Olympic Dreams & Heavyweight Title Quests
Holyfield’s disagreement with NYSAC was just one of countless times when he proved people wrong. In 1995, Holyfield publicly stated that he wanted to win the world heavyweight championship and carry the Olympic torch at the 1996 Olympic Games in his hometown of Atlanta, Georgia.
“I told everyone that in 1996 my goal was to carry the Olympic Torch and I’d be heavyweight champion of the world,” Holyfield said. “I still carried the Olympic torch and still became heavyweight champion of the world.”
Holyfield fulfilling his dream of carrying the Olympic torch and winning the world heavyweight championship were remarkable feats. His dreams appeared to be hopeless after he suffered an eighth-round TKO loss to Bowe in their third fight in November 1995.
“They laughed at me even though I said what I was going to do in 1996 back in 1995,” Holyfield added. “What people don’t realize was that was the first time I had been stopped in a match,” Holyfield said of his loss to Bowe. “I was sick and Bowe won.”
Holyfield did exactly what he said he would do. Hecarried the Olympic Torch in his hometown at the 1996 Olympic Games with the legendary Muhammad Ali before he TKO’d Tyson to win the WBA heavyweight championship in November 1996.
“I carried the Olympic torch and Ali lit the torch,” Holyfield said. “Ali was the most recognized Olympian in the world. HBO showed everything negative things about boxing and why a boxer would never carry the Olympic torch.”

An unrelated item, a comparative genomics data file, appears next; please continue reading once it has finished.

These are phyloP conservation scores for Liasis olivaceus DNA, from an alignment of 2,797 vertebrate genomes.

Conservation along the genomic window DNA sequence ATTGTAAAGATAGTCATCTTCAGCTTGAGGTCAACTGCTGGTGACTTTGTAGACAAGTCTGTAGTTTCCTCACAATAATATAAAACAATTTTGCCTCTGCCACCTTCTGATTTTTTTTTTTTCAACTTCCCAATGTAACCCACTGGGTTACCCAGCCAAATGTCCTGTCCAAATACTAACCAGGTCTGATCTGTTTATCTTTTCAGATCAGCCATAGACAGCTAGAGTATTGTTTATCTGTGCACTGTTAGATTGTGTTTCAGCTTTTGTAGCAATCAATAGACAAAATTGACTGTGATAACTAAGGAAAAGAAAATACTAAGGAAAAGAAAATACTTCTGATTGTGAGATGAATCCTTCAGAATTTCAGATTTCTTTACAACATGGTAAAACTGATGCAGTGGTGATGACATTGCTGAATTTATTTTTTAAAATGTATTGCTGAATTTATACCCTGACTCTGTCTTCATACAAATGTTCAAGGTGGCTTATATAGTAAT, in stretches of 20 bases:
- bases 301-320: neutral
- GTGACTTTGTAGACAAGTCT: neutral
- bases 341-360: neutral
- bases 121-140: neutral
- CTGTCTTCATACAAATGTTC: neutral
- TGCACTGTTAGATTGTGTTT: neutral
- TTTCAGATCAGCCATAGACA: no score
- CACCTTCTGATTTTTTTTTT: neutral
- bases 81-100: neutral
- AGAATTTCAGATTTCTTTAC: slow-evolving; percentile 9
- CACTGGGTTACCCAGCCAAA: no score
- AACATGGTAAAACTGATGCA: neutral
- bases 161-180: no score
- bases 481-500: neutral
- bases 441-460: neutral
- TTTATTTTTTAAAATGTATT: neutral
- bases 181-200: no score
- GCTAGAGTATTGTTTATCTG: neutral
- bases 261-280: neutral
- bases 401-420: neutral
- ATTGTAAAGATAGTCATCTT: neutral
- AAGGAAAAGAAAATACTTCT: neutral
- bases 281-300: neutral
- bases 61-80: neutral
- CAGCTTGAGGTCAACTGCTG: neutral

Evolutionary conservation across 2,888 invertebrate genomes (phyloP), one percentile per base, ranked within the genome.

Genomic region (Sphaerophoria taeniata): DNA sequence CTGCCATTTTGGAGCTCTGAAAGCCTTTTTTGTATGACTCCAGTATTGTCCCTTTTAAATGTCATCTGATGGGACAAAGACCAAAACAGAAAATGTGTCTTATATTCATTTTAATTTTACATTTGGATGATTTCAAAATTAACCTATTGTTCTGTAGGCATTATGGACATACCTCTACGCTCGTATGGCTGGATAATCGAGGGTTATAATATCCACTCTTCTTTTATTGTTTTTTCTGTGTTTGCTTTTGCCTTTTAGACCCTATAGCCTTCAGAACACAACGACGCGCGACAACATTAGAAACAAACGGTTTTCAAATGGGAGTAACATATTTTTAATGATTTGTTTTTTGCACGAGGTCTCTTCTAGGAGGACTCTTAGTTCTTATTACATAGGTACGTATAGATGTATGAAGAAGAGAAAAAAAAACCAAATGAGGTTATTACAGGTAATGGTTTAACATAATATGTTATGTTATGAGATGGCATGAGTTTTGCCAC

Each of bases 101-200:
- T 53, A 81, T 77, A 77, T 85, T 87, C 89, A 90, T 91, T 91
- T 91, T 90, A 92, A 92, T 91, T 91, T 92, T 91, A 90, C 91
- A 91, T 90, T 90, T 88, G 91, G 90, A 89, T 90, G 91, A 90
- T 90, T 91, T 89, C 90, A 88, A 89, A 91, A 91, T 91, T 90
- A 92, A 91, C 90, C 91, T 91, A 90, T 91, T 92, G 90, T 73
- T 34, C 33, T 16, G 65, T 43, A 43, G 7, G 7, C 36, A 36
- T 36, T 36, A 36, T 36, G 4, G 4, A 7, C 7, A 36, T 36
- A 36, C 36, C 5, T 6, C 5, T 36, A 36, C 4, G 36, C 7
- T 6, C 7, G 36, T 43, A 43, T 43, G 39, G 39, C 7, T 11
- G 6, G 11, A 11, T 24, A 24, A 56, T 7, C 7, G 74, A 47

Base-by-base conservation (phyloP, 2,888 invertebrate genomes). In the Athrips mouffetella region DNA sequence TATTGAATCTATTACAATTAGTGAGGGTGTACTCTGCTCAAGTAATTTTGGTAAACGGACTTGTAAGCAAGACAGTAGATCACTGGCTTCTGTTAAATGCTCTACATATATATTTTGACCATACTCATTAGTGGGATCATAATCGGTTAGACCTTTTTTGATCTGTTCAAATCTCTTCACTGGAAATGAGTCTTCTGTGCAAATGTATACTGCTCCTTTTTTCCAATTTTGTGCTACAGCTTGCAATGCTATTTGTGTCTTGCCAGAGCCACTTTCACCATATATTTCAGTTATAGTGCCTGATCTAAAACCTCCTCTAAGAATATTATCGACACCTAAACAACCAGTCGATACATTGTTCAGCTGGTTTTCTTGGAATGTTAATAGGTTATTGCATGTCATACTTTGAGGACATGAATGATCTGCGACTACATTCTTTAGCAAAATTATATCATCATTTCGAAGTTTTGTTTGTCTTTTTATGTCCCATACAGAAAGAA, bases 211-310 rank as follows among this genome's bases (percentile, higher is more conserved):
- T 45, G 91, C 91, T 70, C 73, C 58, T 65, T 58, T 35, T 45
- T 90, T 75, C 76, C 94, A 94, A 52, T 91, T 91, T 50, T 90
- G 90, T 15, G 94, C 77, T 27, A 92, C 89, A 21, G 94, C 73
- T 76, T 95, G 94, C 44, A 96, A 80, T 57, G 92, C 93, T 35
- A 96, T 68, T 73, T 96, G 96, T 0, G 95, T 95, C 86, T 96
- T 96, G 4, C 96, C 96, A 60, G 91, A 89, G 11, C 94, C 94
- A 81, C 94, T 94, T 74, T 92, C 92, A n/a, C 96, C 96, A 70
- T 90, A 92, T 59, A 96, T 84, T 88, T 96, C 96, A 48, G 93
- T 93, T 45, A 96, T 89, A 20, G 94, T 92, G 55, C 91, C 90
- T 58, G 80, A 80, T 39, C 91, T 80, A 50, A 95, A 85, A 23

“But the Olympics showed and discussed the greatest Olympian in history lighting the torch. The Olympics mentioned all the great things Ali did.”
Holyfield on Wladimir Klitschko
One of the amateur boxers that stood out at the 1996 Atlanta Olympics was Wladimir Klitschko. The 6-foot-7, 245-pounder from Ukraine won the gold medal as a super heavyweight. More than eleven years later, there is a possibility that Wladimir, the IBF heavyweight champion could fight Holyfield if he beats Ibragimov for the WBO title.
“He’s a good fighter,” Holyfield said of Klitschko’s skill level. “He’s one of the more tested and most talented heavyweights out there. He’s had the most defenses. He’s fought the best.”
Holyfield believes that Klitschko can be a great heavyweight if he fights and defeats the fighters of his time.
“He has to fight great fighters and be in an era that fighters are equal to you and make great noise,” Holyfield said. “Ali wouldn’t be Ali without Joe Frazier, Ken Norton, or George Foreman.”
“These guys were great fighters in their era. I fought each of the guys I had to fight — Bowe, Moorer, Tyson, and Lewis. I was fortunate to have fought guys who were dominant. I didn’t pick them out. They were there.”
“Klitschko, Peter and the rest of them need to start fighting each other,” Holyfield added. “Then they’d know how good they really are instead of fighting people that they can beat. You don’t know how good you are until you fight the best.”
Holyfield will test himself against one of today’s best heavyweights in Ibragimov.